Technology has me writing this post on my phone, accessing an entire world from a device somewhat larger than the palm of my hand. Some things are truly amazing. 
Even now, though, what I really want to express on the tenth anniversary of my blog, is my gratitude for the love and warmth that came my way over these past ten years, the support offered during some very difficult times, and love and friendship that transcend time and distance. I'm looking forward to finally meeting friends as yet unmet, soon. 
Let's see what the next ten years bring!

Wednesday, August 16, 2017

Some thought on reading Remnants of a Separation: A History of the Partition through Material Memory

The Partition of India is a painful memory for many people who have lived through it, or have heard about it from their family members and friends who witnessed those terrible times. Although my natal family was never displaced, I wonder what traumas my parents were witness to. When my parents came back to stay with me in Kolkata, after I had recovered from a bout of typhoid, my father suffered from auditory hallucinations, the most fearful and frequent of which were the screams of a young woman being burnt alive. Fortunately, these ended after a home visit by a psychiatrist and subsequent medication. I often wonder if he had witnessed any such event, at any time in his life, or if the hallucinations were a product of a fertile imagination and/or a chemical imbalance. In his eighty seven and a half years he must have witnessed some traumatic events, and yet he was, mostly, a cheerful and gentle soul. It was much too painful to ever ask him if this trauma was based on a reality he had witnessed...

In her book, Aanchal Malhotra finds that material objects have tremendous value in invoking memories, many of which have been long suppressed in the busy-ness of daily living. Her story begins with the gaz (yardstick) and ghara  (metal pot shaped like the earthenware matka) at her maternal grandparents' home, older than the family patriarch, her grand-uncle, brought by his parents
at the time of Partition. She writes: "This was the first time that the importance of material memory truly dawned on me- the ability of an object or a possession to retain memory and act as stimulus for recollection. But more curious than this unexpected revelation was the context in which it had arrived. Despite the fact that I was born and raised in Delhi- a city thick with Punjabi migrants who had flocked here after the Partition from across the border- as well as that I was a descendant of migrants on both sides of my family, this desire to study the Great Divide had never been as strong in me as in that brief encounter withe the ghara and the gaz." And yet, it is when her paternal grandmother tells her how, as a young child, she was sent by her mother to ask a relative for five rupees, and was refused, shedding tears at that memory of extremely hard times, that Aanchal sits with 'a void in my heart for a memory that is not mine. In this instance, I am just a listener, a passive contributor to the vulnerable act of unfolding a painful I an intruder?'
             In nineteen chapters, in interviews with people from both sides of the border, as well as with an Englishman who was born and served in India, who considered it to be his first home, Aanchal evokes memories from material objects of various kinds. The chapter titles are evocative:
The Light of a House That Stands No More: The Stone Plaque of Mian Faiz Rabbani,
Hereditary Keepers pf the Raj: The Enduring Memories of John Grigor Taylor,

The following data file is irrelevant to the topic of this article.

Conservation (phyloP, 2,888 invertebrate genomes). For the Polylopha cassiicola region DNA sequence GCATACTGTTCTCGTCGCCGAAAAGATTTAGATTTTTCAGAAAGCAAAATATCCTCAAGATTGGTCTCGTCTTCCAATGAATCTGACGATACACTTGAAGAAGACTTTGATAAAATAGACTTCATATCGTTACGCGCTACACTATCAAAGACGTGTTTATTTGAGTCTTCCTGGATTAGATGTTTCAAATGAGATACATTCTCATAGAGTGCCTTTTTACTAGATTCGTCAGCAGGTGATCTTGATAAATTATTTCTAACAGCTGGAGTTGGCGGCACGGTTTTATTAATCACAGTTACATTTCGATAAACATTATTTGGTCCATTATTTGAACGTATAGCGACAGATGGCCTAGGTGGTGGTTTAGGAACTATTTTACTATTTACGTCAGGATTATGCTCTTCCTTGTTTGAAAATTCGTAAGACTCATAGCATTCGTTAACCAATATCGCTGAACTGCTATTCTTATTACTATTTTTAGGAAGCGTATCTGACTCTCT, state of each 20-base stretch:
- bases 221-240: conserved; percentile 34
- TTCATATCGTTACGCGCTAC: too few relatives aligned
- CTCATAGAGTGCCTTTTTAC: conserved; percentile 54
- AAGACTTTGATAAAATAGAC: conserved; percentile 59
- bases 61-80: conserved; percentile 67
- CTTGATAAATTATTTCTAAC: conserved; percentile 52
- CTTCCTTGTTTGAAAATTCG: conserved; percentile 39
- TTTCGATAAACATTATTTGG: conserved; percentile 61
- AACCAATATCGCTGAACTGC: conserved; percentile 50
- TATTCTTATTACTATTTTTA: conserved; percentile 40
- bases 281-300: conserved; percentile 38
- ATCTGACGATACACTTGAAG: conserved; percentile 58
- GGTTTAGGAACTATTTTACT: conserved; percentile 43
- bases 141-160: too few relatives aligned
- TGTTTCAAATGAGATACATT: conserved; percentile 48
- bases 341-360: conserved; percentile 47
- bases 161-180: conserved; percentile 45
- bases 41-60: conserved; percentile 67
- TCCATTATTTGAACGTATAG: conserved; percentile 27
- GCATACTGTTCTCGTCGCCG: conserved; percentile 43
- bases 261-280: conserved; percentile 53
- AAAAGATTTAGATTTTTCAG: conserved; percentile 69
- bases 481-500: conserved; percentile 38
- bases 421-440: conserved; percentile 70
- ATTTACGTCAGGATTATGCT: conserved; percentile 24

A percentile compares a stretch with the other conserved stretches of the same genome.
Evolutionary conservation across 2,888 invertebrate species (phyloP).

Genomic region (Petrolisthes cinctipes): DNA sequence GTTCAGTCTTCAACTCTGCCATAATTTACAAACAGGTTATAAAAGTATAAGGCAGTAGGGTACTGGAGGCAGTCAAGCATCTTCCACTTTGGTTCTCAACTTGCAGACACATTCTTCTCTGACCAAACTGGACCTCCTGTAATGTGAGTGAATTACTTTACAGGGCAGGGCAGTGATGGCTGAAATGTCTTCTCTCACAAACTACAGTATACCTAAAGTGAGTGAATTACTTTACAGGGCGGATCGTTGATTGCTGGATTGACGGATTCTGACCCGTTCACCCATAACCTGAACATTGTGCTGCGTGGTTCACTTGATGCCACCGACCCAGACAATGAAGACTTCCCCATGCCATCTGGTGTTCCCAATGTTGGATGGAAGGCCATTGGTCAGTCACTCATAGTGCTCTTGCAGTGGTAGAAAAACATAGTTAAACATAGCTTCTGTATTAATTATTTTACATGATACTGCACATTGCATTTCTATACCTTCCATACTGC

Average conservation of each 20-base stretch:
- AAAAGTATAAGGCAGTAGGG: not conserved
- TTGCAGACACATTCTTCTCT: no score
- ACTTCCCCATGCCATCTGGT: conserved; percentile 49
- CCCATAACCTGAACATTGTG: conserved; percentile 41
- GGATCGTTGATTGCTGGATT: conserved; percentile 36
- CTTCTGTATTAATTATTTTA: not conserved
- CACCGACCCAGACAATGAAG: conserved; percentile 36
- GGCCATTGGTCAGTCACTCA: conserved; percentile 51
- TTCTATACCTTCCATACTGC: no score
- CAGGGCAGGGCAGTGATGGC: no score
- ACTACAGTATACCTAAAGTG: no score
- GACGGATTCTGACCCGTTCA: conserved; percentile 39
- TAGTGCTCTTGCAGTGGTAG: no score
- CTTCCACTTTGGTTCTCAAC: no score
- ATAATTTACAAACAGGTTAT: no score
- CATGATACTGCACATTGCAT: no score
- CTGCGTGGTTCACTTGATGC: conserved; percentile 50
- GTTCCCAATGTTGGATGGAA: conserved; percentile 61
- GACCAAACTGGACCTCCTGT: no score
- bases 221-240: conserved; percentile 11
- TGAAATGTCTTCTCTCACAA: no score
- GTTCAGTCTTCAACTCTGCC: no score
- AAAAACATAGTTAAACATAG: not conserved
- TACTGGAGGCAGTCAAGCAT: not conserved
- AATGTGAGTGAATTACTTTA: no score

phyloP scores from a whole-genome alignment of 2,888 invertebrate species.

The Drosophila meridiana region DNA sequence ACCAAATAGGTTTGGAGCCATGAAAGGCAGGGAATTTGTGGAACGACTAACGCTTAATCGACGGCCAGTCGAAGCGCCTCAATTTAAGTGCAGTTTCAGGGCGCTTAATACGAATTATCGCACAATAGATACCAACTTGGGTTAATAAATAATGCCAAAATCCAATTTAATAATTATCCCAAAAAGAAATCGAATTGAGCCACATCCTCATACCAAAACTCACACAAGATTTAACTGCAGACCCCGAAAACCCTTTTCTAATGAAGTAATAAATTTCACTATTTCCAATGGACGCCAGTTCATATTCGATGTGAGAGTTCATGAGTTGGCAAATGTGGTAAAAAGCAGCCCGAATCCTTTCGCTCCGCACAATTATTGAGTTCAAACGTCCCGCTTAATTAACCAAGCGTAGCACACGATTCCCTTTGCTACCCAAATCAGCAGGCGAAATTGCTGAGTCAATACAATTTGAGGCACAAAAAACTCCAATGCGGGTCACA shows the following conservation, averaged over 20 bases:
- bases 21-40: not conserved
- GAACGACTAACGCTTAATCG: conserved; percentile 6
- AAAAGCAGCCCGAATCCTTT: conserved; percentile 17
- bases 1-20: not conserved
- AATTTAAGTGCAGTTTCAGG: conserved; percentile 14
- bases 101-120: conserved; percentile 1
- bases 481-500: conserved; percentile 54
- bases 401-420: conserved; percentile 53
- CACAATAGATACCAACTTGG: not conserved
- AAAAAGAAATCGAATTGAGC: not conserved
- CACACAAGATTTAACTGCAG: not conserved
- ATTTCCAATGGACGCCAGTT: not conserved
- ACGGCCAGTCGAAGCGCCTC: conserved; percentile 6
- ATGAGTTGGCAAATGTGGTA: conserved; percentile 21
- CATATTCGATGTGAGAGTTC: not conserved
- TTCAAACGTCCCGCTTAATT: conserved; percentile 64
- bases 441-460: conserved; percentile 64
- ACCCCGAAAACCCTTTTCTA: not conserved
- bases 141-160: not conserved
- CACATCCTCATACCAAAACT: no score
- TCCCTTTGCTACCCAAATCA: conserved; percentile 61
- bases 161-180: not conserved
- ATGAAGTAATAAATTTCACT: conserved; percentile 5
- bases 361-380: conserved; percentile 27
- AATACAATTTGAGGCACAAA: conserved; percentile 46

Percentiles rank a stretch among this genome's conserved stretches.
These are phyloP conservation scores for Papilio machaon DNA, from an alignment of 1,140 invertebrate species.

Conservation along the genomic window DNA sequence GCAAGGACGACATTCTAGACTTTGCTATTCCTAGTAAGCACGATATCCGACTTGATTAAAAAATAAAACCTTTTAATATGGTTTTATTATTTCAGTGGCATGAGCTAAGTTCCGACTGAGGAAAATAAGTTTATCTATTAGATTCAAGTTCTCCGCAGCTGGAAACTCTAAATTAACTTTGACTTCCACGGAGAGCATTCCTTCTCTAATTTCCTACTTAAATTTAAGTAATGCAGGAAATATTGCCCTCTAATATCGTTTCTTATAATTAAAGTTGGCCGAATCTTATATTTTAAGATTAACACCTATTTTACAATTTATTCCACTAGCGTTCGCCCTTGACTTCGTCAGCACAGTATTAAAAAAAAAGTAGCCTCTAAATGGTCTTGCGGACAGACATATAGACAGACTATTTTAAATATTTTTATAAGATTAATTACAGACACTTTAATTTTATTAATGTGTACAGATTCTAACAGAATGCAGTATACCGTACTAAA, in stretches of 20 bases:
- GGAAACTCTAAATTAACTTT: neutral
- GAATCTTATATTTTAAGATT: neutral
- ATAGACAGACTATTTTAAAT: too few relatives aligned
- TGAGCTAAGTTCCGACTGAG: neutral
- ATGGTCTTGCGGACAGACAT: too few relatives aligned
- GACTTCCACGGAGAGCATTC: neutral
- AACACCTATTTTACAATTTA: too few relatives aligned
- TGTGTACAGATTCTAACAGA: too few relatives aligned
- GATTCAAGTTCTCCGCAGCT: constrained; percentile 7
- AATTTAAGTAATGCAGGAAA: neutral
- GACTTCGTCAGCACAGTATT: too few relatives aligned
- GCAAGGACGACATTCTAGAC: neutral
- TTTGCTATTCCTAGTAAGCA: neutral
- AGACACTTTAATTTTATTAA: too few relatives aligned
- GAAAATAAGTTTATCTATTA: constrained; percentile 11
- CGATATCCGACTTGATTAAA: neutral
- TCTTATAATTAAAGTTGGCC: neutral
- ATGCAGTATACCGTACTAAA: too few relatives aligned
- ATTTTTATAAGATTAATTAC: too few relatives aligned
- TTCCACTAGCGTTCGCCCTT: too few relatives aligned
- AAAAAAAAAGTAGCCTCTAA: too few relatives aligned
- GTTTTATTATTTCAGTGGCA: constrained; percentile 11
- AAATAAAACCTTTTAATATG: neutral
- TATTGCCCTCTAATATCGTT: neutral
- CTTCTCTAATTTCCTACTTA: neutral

Utensils for Survival: The Kitchenware of Balraj Bahri,
Gifts from a Maharaja: The Pearls of Azra Haq,
The Dialect of Stitches and Secrets: The Bagh of Hansla Chowdhury,
Stones from My Soil: The Maang-Tikka of Bhag Malhotra
and several others.

Each individual, and his or her family members, help to weave a densely detailed tapestry of the Partition. All the stories of displacement, are, of course, painful, but one of the most extraordinary is one wherein the protagonist leaves his home fearing for his life, as a massacre has taken place there, and comes back to the same area as a refugee. He receives, ultimately, the documents for the land, but never the land itself. And yet he rebuilds his life and his home, and has served his country in his own way. "We, my family and I, have done it by staying here, staying true to this land. India is my country, regardless of my religion. I live in unity with its people; I don't create disorder of initiate violence. I respect it. And so I have served it all these years in my own way."

Each story is poignant, many are uplifting. The pain of displacement is immense. Displacement by a natural calamity,is, perhaps, more easily acceptable than man-made displacements. Involuntary uprooting is immensely painful. We must remember the pain of these displacements so that we do not replicate them.And yet, sometimes, in order to keep on living, to move on, forgetting the pain of the past is also necessary. This is described with great poignancy in the nineteenth chapter.

It is a labour of love by this young author. I can only imagine how painful it was for her to hear all these first-person accounts of one of the most traumatic event of India's history.
This is a book to cherish, to read and re-read.


Wednesday, July 26, 2017


As the youngest sibling,
I was a jealous little cat.
Eleven years older than me,
our brother was
almost an adult,
possessed of many skills
that we couldn't even aspire to,
in a league of his own.
But my sister: my sister
was only two years older
two years and two months older,
to be precise.
And those mere two years
granted her privileges
that little me craved.
I wanted to be older,
and smarter, and taller,
and prettier.....
It all seemed because
of her being older.
(She had her own
jealousies, of course.
I was younger, hence
spoiled, lazy.
I had nicely shaped fingernails
compared to her stubby ones).

And now, now that
I'm a few days older than she ever was,
ever can be.
It's not fun at all.